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. Last Updated: 07/27/2016

Uzbek Troops Regain Eastern Town

APAn Uzbek soldier standing at the checkpoint in Korasuv at the Kyrgyz-Uzbek border, 470 kilometers east of Tashkent.
KORASUV, Uzbekistan -- Government troops easily retook an eastern Uzbek town from a rebel group that had earlier vowed to fight to build an Islamic state in the former Soviet republic, and arrested the rebel leaders, residents said Thursday.

Analysts had feared the rebels' apparent seizure of Korasuv could signal a new stage in unrest that erupted a week ago in the country's east, sparking a crackdown by security forces that opposition activists said had killed hundreds.

But residents said Thursday that about 200 government forces had moved in overnight, occupying the town that lies on the border with Kyrgyzstan and is home to about 20,000 people.

Some residents, speaking on condition their names not be used for fear of reprisals, said they heard no shots; others reported sporadic firing.

After dawn Thursday, about 20 troops with Kalashnikov assault rifles slung across their shoulders were deployed at the town's central square, and smaller groups of soldiers stood guard at government buildings.

Military helicopters occasionally flew overhead, but the town looked calm, with people walking around or riding bicycles. The border with Kyrgyzstan remained open, indicating government forces felt firmly in control.

Relatives of Bakhtiyor Rakhimov, a farmer turned rebel leader who on Wednesday claimed to have 5,000 supporters who would fight government forces with knives if necessary, said his house was raided before dawn by 30 special forces troops, who hauled him and his 14-year-old son away.

"They beat him with rifle butts on the head and kicked him," said Rakhimov's wife, Gulchakhra.

Several of Rakhimov's aides were also arrested, and at least one neighbor was taken away in the sweep, said the man's wife, Orokhat Madusmanova.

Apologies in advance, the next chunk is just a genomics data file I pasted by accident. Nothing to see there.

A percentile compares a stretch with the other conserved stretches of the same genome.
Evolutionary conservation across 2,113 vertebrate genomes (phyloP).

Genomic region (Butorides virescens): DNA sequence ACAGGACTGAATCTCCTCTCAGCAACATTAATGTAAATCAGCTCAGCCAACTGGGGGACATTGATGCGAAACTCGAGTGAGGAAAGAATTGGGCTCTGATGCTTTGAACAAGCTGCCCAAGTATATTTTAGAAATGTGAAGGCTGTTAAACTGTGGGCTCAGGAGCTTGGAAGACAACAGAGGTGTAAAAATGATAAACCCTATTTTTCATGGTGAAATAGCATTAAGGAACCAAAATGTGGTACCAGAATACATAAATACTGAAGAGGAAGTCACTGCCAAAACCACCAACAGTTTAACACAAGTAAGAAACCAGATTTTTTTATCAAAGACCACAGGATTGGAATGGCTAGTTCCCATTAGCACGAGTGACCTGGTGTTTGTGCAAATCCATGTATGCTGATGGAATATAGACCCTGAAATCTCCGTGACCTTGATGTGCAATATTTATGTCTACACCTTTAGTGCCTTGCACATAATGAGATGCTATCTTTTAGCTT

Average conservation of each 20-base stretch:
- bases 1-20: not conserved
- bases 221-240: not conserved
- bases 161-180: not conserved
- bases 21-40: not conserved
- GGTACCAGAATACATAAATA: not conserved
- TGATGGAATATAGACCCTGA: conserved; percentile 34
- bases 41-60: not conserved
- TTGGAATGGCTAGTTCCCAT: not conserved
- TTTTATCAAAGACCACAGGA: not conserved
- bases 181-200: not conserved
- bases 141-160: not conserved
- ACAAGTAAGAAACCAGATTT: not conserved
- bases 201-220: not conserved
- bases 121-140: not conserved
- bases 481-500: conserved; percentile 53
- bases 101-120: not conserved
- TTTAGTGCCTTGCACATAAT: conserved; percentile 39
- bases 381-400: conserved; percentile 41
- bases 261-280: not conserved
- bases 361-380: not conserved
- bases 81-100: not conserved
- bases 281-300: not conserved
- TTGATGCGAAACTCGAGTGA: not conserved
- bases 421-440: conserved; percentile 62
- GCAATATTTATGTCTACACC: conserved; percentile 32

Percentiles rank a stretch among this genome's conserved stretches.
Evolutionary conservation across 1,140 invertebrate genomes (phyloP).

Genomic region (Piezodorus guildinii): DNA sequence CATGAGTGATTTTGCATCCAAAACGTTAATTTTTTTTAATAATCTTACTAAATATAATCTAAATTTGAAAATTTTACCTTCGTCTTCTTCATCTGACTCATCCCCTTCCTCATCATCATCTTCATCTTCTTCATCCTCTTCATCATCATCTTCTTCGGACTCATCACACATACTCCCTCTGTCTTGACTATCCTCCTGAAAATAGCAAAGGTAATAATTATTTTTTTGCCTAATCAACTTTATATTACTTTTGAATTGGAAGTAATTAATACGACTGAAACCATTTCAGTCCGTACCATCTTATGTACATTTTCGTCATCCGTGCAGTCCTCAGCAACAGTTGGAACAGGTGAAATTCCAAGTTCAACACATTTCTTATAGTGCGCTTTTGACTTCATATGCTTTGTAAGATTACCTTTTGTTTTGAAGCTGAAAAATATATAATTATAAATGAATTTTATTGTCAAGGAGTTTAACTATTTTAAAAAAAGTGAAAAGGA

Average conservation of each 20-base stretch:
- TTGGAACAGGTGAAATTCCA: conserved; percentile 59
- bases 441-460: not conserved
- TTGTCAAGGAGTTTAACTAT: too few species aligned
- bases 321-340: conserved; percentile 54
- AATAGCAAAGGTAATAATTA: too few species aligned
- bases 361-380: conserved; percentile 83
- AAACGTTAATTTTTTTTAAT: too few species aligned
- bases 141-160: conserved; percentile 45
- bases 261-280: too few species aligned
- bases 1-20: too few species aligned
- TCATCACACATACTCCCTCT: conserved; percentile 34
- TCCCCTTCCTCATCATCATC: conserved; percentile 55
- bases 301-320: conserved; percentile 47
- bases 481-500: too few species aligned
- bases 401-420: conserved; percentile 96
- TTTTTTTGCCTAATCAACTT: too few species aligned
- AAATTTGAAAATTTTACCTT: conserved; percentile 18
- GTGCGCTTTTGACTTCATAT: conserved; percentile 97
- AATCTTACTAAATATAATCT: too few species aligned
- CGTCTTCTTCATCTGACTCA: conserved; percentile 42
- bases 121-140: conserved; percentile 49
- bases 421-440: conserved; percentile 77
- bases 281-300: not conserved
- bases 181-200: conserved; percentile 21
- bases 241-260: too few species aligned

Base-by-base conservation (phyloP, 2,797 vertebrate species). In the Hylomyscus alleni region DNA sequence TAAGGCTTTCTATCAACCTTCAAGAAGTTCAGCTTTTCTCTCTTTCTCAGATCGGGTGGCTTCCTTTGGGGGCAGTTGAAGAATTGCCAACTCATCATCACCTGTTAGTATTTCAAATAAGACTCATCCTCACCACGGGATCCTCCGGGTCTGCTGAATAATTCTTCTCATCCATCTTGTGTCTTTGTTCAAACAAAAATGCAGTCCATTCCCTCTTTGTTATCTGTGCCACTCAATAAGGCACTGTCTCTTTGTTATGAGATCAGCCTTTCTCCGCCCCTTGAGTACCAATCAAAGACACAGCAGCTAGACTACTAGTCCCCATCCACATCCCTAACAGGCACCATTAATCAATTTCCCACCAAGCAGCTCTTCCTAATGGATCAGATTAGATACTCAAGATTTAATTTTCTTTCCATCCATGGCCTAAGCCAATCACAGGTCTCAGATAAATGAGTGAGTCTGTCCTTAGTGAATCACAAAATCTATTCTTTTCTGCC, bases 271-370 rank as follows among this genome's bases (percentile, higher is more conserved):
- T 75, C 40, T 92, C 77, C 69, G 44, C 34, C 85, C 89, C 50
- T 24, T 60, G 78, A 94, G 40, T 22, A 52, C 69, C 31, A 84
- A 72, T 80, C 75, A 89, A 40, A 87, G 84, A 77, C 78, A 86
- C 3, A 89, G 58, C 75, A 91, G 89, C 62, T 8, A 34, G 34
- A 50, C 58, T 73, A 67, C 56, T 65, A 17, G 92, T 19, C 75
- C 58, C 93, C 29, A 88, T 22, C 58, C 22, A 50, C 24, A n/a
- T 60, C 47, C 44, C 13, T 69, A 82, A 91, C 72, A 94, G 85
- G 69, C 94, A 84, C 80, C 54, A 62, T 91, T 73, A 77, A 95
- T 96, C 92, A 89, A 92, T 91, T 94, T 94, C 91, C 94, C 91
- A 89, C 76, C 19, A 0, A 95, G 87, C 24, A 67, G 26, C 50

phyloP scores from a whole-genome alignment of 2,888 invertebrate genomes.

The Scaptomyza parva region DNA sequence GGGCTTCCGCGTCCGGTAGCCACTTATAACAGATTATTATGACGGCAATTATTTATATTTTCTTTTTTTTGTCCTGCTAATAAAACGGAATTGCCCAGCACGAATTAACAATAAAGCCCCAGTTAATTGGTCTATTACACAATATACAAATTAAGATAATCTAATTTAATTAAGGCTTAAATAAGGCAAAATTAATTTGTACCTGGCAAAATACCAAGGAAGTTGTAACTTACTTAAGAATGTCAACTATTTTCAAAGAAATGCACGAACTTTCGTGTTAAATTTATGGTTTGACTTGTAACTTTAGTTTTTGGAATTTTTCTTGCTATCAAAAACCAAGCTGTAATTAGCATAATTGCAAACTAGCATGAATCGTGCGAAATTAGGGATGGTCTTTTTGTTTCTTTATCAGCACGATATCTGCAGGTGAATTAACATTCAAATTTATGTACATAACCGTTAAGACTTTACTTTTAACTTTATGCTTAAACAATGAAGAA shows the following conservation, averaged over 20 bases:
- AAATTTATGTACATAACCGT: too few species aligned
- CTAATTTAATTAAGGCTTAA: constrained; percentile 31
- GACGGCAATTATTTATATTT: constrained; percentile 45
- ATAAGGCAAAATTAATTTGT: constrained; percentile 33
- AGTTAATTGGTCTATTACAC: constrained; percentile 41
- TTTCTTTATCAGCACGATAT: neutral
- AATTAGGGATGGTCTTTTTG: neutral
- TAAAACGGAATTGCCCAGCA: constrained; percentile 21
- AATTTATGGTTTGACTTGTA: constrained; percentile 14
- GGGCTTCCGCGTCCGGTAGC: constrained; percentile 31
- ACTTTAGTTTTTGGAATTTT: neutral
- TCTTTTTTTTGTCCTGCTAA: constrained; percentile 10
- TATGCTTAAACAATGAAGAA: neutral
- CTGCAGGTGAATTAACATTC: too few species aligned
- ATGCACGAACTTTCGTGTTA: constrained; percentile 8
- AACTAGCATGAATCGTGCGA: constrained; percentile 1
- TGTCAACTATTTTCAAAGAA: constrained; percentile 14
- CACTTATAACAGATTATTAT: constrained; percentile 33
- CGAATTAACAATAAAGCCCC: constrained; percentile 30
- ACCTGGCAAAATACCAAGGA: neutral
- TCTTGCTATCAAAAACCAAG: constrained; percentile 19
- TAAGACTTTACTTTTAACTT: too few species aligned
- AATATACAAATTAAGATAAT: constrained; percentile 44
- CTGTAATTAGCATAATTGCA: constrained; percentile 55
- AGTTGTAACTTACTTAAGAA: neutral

On Wednesday, Rakhimov said that Korasuv was "in the hands of the people," and that "we will be building an Islamic state here in accordance with the Quran."

The protests in Andijan helped trigger rioting on Saturday in Korasuv, during which most government officials fled, leaving Rakhimov to claim control, residents said.

In Andijan, witnesses described troops shooting indiscriminately into crowds of protesters last Friday. Diplomats and international agencies have asked for better access to the city to try to determine what happened, amid growing skepticism about the government's claim that it was responding to militant violence.

"Reports being compiled paint a very disturbing picture of the events and the government of Uzbekistan's reaction to them," U.S . State Department spokesman Richard Boucher said Wednesday in Washington. "It's becoming apparent that very large numbers of civilians were killed by the indiscriminate use of force by Uzbek forces."

White House press secretary Scott McClellan also condemned "the indiscriminate use of force against unarmed civilians" and said the U.S. government wanted "more open and responsive government" in Uzbekistan.

Facing international criticism, Uzbekistan's authoritarian President Islam Karimov's government apparently opted for a less heavy-handed approach in Korasuv as it sought to prevent the unrest from spreading across the densely populated Fergana Valley, which is brimming with Islamist sympathies.

The uprising in Andijan focused largely on social and economic demands, but observers said the unrest could provide Islamic militants with an opening to promote their own goals.

In the Uzbek capital, Tashkent, about 10 opposition politicians and rights activists picketed the Russian Embassy on Thursday to protest Russian state television reports that backed Karimov's version of the Andijan events and called protesters "terrorists."

"If people continue to be oppressed, they will rise," said Anatoly Volkov, a rights activist. "We don't want it to take 200 years to reach democracy, we need our basic rights now."

The activists held signs, one of which read: "Russia, remember that Uzbek oil is stained with blood."

Police did not interfere with the protesters and did not shut down the road, unlike earlier protests.